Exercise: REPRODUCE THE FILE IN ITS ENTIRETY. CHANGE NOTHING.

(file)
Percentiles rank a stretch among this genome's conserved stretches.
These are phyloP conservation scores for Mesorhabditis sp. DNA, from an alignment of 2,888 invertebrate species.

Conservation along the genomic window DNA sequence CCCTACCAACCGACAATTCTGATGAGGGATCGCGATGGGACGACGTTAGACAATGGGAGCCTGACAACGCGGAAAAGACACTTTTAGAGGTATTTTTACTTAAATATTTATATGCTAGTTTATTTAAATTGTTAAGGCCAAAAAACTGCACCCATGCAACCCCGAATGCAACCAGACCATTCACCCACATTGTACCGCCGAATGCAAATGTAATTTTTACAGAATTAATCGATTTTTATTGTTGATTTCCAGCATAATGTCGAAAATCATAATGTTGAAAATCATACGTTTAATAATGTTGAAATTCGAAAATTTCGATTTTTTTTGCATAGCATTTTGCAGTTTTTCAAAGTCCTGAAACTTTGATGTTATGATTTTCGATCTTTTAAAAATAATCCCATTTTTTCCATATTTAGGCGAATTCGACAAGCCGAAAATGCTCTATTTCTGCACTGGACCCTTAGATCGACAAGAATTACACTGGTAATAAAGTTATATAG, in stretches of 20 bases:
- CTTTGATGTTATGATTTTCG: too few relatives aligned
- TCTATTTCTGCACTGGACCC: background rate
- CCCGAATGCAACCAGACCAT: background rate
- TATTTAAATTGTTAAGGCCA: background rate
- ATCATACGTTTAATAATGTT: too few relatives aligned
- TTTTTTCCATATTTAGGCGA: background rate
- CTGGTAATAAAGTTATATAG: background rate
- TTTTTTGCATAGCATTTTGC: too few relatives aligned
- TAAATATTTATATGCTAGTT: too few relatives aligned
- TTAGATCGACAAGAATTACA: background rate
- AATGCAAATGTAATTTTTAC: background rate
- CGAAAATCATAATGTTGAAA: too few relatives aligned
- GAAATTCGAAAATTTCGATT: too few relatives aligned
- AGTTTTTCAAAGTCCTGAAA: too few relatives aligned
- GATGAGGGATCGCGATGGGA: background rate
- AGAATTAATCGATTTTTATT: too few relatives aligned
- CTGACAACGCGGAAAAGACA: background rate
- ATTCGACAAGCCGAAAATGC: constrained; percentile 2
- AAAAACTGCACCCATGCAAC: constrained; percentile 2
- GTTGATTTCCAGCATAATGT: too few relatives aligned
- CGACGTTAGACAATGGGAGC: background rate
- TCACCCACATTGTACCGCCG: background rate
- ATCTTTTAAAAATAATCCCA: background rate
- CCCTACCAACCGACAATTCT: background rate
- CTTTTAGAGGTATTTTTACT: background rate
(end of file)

Percentiles rank a stretch among this genome's conserved stretches.
These are phyloP conservation scores for Mesorhabditis sp. DNA, from an alignment of 2,888 invertebrate species.

Conservation along the genomic window DNA sequence CCCTACCAACCGACAATTCTGATGAGGGATCGCGATGGGACGACGTTAGACAATGGGAGCCTGACAACGCGGAAAAGACACTTTTAGAGGTATTTTTACTTAAATATTTATATGCTAGTTTATTTAAATTGTTAAGGCCAAAAAACTGCACCCATGCAACCCCGAATGCAACCAGACCATTCACCCACATTGTACCGCCGAATGCAAATGTAATTTTTACAGAATTAATCGATTTTTATTGTTGATTTCCAGCATAATGTCGAAAATCATAATGTTGAAAATCATACGTTTAATAATGTTGAAATTCGAAAATTTCGATTTTTTTTGCATAGCATTTTGCAGTTTTTCAAAGTCCTGAAACTTTGATGTTATGATTTTCGATCTTTTAAAAATAATCCCATTTTTTCCATATTTAGGCGAATTCGACAAGCCGAAAATGCTCTATTTCTGCACTGGACCCTTAGATCGACAAGAATTACACTGGTAATAAAGTTATATAG, in stretches of 20 bases:
- CTTTGATGTTATGATTTTCG: too few relatives aligned
- TCTATTTCTGCACTGGACCC: background rate
- CCCGAATGCAACCAGACCAT: background rate
- TATTTAAATTGTTAAGGCCA: background rate
- ATCATACGTTTAATAATGTT: too few relatives aligned
- TTTTTTCCATATTTAGGCGA: background rate
- CTGGTAATAAAGTTATATAG: background rate
- TTTTTTGCATAGCATTTTGC: too few relatives aligned
- TAAATATTTATATGCTAGTT: too few relatives aligned
- TTAGATCGACAAGAATTACA: background rate
- AATGCAAATGTAATTTTTAC: background rate
- CGAAAATCATAATGTTGAAA: too few relatives aligned
- GAAATTCGAAAATTTCGATT: too few relatives aligned
- AGTTTTTCAAAGTCCTGAAA: too few relatives aligned
- GATGAGGGATCGCGATGGGA: background rate
- AGAATTAATCGATTTTTATT: too few relatives aligned
- CTGACAACGCGGAAAAGACA: background rate
- ATTCGACAAGCCGAAAATGC: constrained; percentile 2
- AAAAACTGCACCCATGCAAC: constrained; percentile 2
- GTTGATTTCCAGCATAATGT: too few relatives aligned
- CGACGTTAGACAATGGGAGC: background rate
- TCACCCACATTGTACCGCCG: background rate
- ATCTTTTAAAAATAATCCCA: background rate
- CCCTACCAACCGACAATTCT: background rate
- CTTTTAGAGGTATTTTTACT: background rate